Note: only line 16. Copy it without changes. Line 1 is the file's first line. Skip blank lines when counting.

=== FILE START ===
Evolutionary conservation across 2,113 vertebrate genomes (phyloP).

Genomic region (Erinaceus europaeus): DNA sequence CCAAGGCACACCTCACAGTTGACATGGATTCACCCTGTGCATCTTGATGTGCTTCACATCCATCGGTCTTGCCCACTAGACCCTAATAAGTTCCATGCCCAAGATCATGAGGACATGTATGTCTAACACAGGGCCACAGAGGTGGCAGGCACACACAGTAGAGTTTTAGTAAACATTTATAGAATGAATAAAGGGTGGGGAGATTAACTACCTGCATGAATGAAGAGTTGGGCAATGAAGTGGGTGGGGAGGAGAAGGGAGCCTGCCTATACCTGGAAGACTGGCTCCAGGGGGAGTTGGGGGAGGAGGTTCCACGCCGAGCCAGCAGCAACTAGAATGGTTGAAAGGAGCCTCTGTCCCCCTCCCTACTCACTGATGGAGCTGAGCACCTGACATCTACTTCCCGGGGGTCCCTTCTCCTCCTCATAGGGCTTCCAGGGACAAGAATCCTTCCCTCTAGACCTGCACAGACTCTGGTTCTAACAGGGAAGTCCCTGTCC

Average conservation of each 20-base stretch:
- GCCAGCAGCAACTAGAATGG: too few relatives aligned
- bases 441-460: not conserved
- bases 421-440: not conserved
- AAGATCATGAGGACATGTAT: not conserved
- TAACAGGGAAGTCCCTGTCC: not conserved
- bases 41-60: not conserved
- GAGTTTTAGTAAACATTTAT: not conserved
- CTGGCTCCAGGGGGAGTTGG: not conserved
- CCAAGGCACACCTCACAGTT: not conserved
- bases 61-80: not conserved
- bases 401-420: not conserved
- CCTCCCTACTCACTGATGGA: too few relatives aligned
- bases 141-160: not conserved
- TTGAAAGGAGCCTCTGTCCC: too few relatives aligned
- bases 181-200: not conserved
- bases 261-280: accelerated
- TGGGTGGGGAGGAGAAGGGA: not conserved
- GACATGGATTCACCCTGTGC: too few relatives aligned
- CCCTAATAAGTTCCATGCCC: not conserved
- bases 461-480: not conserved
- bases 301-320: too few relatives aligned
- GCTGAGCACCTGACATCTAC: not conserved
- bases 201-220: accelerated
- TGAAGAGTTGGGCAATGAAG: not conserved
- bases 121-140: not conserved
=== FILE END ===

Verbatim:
- bases 141-160: not conserved